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Will a Leap Year Result in an Extra Paycheck?

Posted by Amber Malik on Jan 14, 2020 10:25:07 AM

Leap Year-908862520-1While February typically has 28 days, in leap years—such as February 2020—it contains an extra day. Employers who pay their salaried employees every week or every two weeks will encounter a year in which there is one payday more than usual. These employers should plan ahead to identify and address these "payroll leap years" in advance. It has been our experience that it is best to keep clients informed of pending leap years so that they can keep their employees informed as well. 

Payroll Leap Year Explanation

Hourly employees or their salaried counterparts who get paid semi-monthly do not have to worry about payroll leap years. However, salaried employees paid either weekly or biweekly do. Why? Because a payroll leap year creates a situation in which they earn more than their annual salary in any year it occurs, then less the following year. The total amount is the same over the course of both years, but not in the individual years.

 To make this easier to understand, consider the following:

  • A weekly pay cycle consisting of 52 seven-day weeks results in pay covering 364 days per year.
  • The same holds true for biweekly pay; it covers 364 days per year.
  • This leaves one extra day because a calendar year is 365 days.

When you combine the one extra day per year along with a traditional leap year that adds an extra day to February every four years, you end up with a cycle that creates an extra full week – for payroll purposes – every 5 to 6 years.

Employees who are paid weekly will enjoy an extra week of pay every 5 to 6 years while those who are paid biweekly only see the extra week every 11 years.

Options for Addressing Payroll Leap Year

Now that the leap year and the effects it has are explained, you have a few options for processing payroll during these leap years. Whatever decision you choose, be prepared to explain your choice to employees who might discover they earn more than their annual salary in a payroll leap year.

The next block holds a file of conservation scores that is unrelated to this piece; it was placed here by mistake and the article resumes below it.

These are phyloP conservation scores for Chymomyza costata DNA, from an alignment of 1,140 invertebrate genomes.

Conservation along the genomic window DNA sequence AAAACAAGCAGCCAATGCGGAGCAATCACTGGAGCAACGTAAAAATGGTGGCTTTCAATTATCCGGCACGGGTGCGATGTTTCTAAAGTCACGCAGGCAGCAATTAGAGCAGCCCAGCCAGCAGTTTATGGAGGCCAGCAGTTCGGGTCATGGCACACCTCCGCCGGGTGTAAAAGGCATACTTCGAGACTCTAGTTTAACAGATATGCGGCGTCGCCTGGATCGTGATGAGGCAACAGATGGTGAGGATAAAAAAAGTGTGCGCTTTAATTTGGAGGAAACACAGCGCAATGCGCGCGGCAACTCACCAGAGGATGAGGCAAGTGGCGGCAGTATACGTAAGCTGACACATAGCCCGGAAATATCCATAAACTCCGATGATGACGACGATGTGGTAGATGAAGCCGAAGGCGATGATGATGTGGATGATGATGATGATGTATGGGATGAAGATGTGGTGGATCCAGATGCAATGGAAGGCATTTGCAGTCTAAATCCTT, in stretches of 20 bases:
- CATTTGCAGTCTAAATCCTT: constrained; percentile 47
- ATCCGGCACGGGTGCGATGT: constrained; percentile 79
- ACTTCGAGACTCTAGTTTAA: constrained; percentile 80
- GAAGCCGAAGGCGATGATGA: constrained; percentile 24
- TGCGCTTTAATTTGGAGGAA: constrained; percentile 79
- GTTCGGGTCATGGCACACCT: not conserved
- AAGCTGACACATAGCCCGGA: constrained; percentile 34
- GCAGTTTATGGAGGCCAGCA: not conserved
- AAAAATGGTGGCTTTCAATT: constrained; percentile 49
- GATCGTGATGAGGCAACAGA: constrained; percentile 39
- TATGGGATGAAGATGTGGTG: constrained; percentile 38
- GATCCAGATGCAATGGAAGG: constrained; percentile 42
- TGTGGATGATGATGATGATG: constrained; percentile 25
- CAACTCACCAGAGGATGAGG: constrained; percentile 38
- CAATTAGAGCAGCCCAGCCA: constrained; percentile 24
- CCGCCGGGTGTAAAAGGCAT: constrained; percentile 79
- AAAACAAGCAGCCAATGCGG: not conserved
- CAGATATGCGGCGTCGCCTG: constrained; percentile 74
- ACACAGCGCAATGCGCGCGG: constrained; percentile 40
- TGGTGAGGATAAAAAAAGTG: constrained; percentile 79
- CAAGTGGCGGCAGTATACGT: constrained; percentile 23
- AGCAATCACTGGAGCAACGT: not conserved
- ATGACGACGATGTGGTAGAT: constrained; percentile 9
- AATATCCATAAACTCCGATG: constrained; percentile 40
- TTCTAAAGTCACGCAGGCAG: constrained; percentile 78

Your options are:

  •  Making the extra payment in the leap year, followed by one less payment the following year.
  • Adjusting paycheck amounts to cover 27 weeks instead of 26, resulting in smaller paychecks.
  • Adjusting the final paycheck of the year along with the first check of the following year so that annual salary remains the same for both.
It is imperative that tax withholding and reporting lines up with what employees are actually paid in a given calendar year. Keep in mind that tax withholding and reporting is pay period independent from the IRS' perspective. Whatever an employee actually receives during the year is subject to payroll tax withholding.

The payroll leap year is a relatively new issue created by moving to a weekly or biweekly payroll processing model for salaried employees. In the end, the overall effect of payroll leap year does not harm what employees actually earn. They are still getting paid for the same number of workdays; only the timing of payments is affected.

Another solution some favor is to change from a paycheck every two weeks to a twice-per-month paycheck, although employers would need to adjust benefits deductions accordingly.

Which Employees Will Be Impacted

Employees who are paid on a weekly or on a bi-weekly basis are impacted. 

Inform Employees

Regardless of which option you choose, remember employee communication needs to take place. If employees know what to expect, they're less likely to be disappointed.

Payroll Deductions

In a year with an additional payroll period, consider the effect on payroll deductions and special wage payments. For instance, health plan premium contributions should, if necessary, "either be adjusted to take into account the additional period or suppressed in the additional payroll period. A similar consideration applies to special wage payments that are based on 26/52 payroll periods, such as child support payments garnished from an employee's wages.

Employees should understand how an extra pay period could affect benefit contributions to:

  • 401(k) Plans
  • Health Savings Accounts (HSAs)
  • Flexible Savings Accounts (FSAs).

Inform employees that they may want to reevaluate that extra pay period since it may affect how much they wish to defer from each paycheck into their 401(k), HSA or FSA.

Payroll Systems Adjusted

Tax withholding is typically calculated using a set of predetermined tables from the IRS and state tax agencies. However, in a year when there's an additional payroll period for an employer, weekly and biweekly payors should ensure that automated payroll systems adjust tax withholding, generally based on 26/52 payroll periods, to reflect 27/53 payroll periods.

For more information on the above article or any human resource management servicesplease contact Amber Malik at (334) 321-4729 or by leaving us a message below. 

Topics: Payroll, HR & Benefits

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